The call from the president of the United States for Africans to take responsibility for the continent has generated enthusiasm, but also some reservations.
Barack Obama’s speech from Accra, Ghana last Sunday continues to provoke a lot of enthusiasm and some criticism. Returning to his campaign slogan of “yes we can,” the president of the United States called on Africans to “take responsibility for their future.” The speech was warmly received by a large part of the continent’s press. However, this call to development via “good governance” leaves several African observers perplexed, including the Committee for the Abolition of Third World Debt (CATWD). It recalls that the domination of Africa wasn’t finished when the colonial administrations left: “The International Monetary Fund (IMF) and the World Bank (WB) have replaced violent and direct methods of domination with more subtle methods,” deems Eric Toussaint, president of the CATWD. “Today, the major decisions affecting the continent are made by these institutions, following the Washington consensus.”
Another key aspect of Barack Obama’s speech mentioned that it “is easy to blame these problems on or to attribute these problems to others,” a reference to the idea that colonialism was the cause for underdevelopment in Africa. “The West is not responsible for the destruction of the Zimbabwean economy over the last decade, or wars in which children are enlisted as combatants.”
Some of the remarks echoed those of a speech given by Nicholas Sarkozy at the University of Dakar which had provoked debate in 2007. This time the popularity of Barack Obama was absolutely decisive for the speech’s acceptance. “In Europe as in Sub-Saharan Africa, they are still in the spell of Obamania. And a lot of people have yet to find a critical voice against him,” Eric Toussaint assumes. According to writer Venance Konan, the speeches of the Barack Obama and Nicolas Sarkozy were “practically identical.” Konan added to his remarks in the magazine “L’Inter,” saying that “moreover, he [Sarkozy] was white. That speech wasn’t acceptable as a result.”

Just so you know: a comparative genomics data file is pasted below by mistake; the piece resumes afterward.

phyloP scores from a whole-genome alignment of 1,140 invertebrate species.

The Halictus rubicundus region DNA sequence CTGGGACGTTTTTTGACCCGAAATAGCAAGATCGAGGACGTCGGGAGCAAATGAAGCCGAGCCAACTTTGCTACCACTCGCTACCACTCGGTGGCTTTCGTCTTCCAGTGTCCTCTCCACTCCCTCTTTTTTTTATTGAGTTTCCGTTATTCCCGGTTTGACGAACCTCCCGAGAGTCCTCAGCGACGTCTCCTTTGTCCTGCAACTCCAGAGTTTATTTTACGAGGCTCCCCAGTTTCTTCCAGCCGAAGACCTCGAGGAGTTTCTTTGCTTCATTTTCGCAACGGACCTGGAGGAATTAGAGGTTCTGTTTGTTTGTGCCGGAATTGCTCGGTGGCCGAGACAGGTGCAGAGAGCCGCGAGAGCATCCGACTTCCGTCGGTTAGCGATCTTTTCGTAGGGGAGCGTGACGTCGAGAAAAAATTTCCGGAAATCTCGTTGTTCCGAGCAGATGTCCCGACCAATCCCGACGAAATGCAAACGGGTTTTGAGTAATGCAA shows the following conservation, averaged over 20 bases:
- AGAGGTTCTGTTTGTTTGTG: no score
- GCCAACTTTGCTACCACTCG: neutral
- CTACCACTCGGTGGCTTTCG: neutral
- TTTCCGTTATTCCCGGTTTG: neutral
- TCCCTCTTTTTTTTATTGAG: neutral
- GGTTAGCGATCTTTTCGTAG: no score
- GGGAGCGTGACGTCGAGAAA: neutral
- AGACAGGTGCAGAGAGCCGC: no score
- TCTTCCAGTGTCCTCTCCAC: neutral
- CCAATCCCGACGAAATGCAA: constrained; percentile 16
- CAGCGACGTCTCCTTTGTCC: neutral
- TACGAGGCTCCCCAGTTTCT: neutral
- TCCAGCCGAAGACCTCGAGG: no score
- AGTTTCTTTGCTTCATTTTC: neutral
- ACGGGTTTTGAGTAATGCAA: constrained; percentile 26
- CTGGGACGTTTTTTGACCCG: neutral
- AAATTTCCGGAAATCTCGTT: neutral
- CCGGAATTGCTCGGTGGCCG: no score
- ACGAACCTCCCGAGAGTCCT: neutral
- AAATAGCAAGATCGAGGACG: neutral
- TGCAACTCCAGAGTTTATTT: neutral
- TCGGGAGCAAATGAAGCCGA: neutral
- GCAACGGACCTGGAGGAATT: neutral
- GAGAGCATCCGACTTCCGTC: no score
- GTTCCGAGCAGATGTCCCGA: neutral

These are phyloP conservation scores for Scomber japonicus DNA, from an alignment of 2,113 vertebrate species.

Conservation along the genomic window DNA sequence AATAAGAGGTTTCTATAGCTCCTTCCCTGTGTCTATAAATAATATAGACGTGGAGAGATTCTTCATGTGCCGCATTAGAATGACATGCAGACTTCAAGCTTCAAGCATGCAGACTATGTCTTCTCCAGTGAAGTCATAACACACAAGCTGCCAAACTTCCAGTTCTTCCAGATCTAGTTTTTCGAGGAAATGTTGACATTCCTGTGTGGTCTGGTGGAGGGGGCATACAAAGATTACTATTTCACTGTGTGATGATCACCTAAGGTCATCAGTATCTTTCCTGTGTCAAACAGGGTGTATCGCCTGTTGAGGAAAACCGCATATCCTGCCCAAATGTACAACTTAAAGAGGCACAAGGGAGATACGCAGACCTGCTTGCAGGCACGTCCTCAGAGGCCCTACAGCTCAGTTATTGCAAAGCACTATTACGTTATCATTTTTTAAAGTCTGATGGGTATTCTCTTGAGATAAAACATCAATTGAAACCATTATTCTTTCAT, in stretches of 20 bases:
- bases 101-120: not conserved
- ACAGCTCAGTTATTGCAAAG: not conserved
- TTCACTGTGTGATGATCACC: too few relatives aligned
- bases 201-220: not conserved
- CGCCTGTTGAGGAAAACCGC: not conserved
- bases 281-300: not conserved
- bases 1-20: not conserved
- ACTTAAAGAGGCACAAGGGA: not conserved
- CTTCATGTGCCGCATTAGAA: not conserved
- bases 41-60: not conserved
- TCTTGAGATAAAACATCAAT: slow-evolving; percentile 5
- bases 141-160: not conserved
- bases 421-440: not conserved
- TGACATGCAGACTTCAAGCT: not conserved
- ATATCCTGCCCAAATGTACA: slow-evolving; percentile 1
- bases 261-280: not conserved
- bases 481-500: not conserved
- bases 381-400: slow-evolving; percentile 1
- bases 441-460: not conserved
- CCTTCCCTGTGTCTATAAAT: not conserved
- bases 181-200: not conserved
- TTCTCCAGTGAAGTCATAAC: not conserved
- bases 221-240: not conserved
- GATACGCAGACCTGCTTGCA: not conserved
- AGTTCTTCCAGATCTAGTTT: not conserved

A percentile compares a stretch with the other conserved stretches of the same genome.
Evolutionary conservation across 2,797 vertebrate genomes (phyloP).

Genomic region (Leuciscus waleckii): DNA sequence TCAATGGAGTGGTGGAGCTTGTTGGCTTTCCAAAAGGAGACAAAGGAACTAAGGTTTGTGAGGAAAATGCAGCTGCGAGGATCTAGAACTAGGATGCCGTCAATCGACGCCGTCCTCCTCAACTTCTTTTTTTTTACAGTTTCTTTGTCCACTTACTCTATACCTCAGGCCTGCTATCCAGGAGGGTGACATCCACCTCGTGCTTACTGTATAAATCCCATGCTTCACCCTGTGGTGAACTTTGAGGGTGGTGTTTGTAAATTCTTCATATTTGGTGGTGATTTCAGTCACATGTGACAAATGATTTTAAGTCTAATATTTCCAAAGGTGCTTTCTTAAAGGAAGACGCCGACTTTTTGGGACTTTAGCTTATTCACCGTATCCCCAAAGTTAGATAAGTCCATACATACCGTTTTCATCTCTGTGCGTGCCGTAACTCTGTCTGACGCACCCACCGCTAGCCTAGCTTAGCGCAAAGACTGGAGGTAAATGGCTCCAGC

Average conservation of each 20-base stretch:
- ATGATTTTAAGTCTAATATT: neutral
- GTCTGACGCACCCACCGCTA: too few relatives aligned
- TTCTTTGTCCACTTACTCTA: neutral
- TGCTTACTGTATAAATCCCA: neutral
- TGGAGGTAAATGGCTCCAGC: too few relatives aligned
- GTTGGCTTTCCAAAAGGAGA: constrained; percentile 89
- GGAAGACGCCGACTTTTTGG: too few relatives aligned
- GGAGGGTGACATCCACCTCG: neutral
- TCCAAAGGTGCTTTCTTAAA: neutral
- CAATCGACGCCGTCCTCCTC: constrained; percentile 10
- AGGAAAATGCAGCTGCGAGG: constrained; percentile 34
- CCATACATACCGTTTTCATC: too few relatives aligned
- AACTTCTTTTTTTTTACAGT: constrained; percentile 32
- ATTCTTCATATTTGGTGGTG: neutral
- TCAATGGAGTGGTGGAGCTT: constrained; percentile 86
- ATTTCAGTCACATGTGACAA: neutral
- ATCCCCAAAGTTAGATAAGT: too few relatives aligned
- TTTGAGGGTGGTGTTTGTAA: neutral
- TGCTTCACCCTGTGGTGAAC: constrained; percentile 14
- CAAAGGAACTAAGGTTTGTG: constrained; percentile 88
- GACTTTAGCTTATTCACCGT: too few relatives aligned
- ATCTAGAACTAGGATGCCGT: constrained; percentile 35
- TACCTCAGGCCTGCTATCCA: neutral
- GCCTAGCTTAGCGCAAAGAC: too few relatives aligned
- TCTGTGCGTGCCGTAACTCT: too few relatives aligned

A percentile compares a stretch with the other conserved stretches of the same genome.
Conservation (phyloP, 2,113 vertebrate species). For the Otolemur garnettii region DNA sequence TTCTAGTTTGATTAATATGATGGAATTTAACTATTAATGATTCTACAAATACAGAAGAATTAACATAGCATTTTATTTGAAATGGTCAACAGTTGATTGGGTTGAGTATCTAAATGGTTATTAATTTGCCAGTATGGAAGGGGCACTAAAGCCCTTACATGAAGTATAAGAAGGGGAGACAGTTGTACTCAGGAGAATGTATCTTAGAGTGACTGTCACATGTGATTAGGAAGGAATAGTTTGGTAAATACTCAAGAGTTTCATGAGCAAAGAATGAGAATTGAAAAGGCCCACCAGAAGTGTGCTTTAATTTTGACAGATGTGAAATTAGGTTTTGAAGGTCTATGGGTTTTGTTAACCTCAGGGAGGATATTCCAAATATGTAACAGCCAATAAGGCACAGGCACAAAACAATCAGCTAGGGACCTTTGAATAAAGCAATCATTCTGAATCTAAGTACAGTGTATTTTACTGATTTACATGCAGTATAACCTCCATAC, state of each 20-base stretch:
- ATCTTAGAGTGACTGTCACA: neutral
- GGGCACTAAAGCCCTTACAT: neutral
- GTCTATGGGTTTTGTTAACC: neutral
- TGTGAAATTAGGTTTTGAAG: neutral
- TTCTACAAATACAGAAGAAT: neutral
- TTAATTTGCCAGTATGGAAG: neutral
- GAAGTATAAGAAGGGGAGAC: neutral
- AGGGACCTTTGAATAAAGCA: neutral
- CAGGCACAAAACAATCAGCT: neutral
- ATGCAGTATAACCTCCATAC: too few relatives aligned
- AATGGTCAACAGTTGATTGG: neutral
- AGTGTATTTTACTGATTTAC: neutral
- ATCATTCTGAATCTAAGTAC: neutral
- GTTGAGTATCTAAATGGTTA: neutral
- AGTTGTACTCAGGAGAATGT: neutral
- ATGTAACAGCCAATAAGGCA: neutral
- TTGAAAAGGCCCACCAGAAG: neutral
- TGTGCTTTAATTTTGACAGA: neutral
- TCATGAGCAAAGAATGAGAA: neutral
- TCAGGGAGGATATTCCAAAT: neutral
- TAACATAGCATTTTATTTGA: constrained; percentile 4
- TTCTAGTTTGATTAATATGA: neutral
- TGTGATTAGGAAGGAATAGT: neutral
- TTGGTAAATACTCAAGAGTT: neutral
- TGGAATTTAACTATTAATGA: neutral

However nuanced, Barack Obama unequivocally condemned colonialism. Adding a personal dimension to his speech, Barack Obama recalled the story of his Kenyan grandfather, a cook for a family of British colonists: “he was a respected elder in his village, yet his employers called him "boy" for much of his life.”
But the president’s speech misses an important point: Western interventions have not stopped since African independence. “I agree with Obama - and I am not alone on this -that Africa’s future belongs to the Africans,” Roger Buangi Puati, a Congolese pastor in Lausanne assesses. But the hope surround Barack Obama is that he will translate his words into actions. “Like him, I hope that the continent will take responsibility for itself. I don’t believe that we have to blame the colonial past forever. But the United States -his own country- intervenes in a lot of countries by destabilizing them. A lot of Africans have wanted that to change. But a lot among them have been assassinated, Patrice Lumumba being one of them. Some decades before Obama, Lumumba wanted the Congolese to take advantage of the riches of their country. He wanted show the world what the black man could do when he works freely.”